Maryland is in the top ten highest ratio of bicycle and pedestrian traffic fatalities, in Baltimore City 39% of traffic fatalities involve a cyclists or pedestrian. Studies have shown when you enforce traffic laws, crime also goes down. Addressing two major issues with one simple action? Nah, too simple, not sexy enough, we need to reinvent the wheel. Sorry but no, enforcing the law, works, period.
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'Speeding' bicyclists anger homeowners

Biking ElsewhereHmmm, cyclists too fast for residential streets and too slow for the 6 lane Boulevard.
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Photos - Bike Symposium

Bike Maryland updates
Photo credit: Doug Retzler
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Pounds of Carbon per passenger mile

Health & Environment
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MD Bike/Ped Crash analysis of 2006 MHSO crash data

Biking in MarylandThis and so much more
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Bike lane laws in the news

Biking ElsewhereThis article has an interesting animated graphic that shows vehicular behavior right turning across a bike lane as required by two different states.
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Action - Support HB 143

Bike LawsHB 143 is the Safe passing of cyclists and right of way in a bike lane bill. (Ref: http://www.baltimorespokes.org/article.php?story=20080123152825335 )

The following Delegates need to know of your support of this bill. The hearing is 2/5 1:00 if you want to come and testify in person.

A personal story of unsafe passing would be helpful. And if you have the time use the comment button to post your story or your thoughts about this bill.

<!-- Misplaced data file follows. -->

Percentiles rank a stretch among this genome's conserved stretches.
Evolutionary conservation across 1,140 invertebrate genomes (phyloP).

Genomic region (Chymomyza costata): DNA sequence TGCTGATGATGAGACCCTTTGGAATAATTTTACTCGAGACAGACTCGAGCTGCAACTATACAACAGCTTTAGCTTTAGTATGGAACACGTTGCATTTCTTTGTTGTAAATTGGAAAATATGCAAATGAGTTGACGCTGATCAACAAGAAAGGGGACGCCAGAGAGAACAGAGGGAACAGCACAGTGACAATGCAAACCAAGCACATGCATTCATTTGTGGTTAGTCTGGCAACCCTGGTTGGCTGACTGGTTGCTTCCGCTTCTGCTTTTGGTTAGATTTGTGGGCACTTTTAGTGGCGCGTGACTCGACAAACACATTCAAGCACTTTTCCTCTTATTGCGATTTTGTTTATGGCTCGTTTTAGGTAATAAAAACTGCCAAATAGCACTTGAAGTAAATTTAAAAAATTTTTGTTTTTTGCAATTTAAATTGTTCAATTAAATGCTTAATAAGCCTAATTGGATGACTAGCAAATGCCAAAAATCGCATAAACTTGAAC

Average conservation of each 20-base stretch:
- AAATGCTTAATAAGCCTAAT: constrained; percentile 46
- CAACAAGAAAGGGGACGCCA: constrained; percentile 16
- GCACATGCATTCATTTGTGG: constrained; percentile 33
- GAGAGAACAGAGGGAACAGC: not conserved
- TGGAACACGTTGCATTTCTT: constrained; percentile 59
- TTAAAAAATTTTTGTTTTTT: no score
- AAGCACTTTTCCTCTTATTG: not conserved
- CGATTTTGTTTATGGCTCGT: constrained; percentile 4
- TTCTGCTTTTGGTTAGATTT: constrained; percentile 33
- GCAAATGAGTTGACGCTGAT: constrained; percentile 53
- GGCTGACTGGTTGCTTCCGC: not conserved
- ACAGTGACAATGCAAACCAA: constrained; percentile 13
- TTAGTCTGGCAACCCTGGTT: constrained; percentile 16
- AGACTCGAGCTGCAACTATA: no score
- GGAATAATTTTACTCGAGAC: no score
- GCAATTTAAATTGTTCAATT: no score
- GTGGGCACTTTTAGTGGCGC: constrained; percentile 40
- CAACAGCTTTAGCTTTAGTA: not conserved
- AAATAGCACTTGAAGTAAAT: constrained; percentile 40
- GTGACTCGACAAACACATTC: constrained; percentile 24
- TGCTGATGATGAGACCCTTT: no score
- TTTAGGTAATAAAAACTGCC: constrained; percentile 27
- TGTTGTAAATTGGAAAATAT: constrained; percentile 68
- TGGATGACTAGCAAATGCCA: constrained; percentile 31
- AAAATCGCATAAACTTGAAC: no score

Facts: Collision type: The motorist made a right turn and struck the cyclist (4.7% of which 11% were serious or fatal). ... at least 60% of the time, the motorist turned in front of the cyclist ... Bike lanes were involved 8% of the time.
http://www.kenkifer.com/bikepages/traffic/accident.htm

The Most Common Cause of Cycling Fatalities
#3. The motorist was overtaking the bicyclist, cause of the accident unclear.
http://www.kenkifer.com/bikepages/health/risks.htm
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One Less Car supports 3 bills this year

Bike Maryland updatesOne Less Car will be supporting three bills (at least) in the Maryland General Assembly this year. The following is a quick summary of each bill, a link to the text of the bill, and the date when the bill will be heard in committee. If you are interested in writing letters to your representative or testifying in person to support these bills, please contact Richard Chambers at 410-235-3678 or by email rchambers@onelesscar.org

HB 143 - Bicycle Safety

* Requires that a driver of a motor vehicle, when overtaking a bicycle, not pass at a length of less than 3 feet, and that the driver of a motor vehicle yield the right-of-way to a person who is riding a bicycle in a designated bicycle lane. This bill creates a legal "safe-zone" for bicyclists and gives them an extra added measure of safety on the road.
* First Hearing - House Environmental Matters - Tuesday, Feb. 5th at 1PM
* Read the bill http://mlis.state.md.us/2008RS/bills/hb/hb0143f.pdf

SB 204 - Makes transit-oriented development a State transportation priority

* Ensures that commercial and residential development adjacent to transit stations is a statewide "transportation priority" and expands MTA's ability to coordinate and further these projects. More transit oriented development means less sprawl and more options for Marylanders who don't want to travel everywhere in their car.
* First hearing - Senate Finance Committee - Wednesday, Feb. 6th at 1PM -
* Read the bill http://mlis.state.md.us/2008RS/bills/sb/sb0204f.pdf
* This is cross-filed in the House under HB 373
* Read the Baltimore Sun editorial in support of this bill. http://xml.baltimoresun.com/news/opinion/editorial/bal-ed.transit31jan31,0,3701372.story

SB 492 - Bicycle and Pedestrian access on MdTA toll facilities

* Removes the state's current total prohibition on bicyclists and pedestrians on Maryland Transportation Authority (MdTA) bridges and tunnels and gives the MdTA the option of allowing access. This means future and current bridges and tunnels may be fitted with bike/ped facilities.
* First Hearing in the Senate - Not scheduled yet
* Read the bill http://mlis.state.md.us/2008RS/billfile/sb0492.htm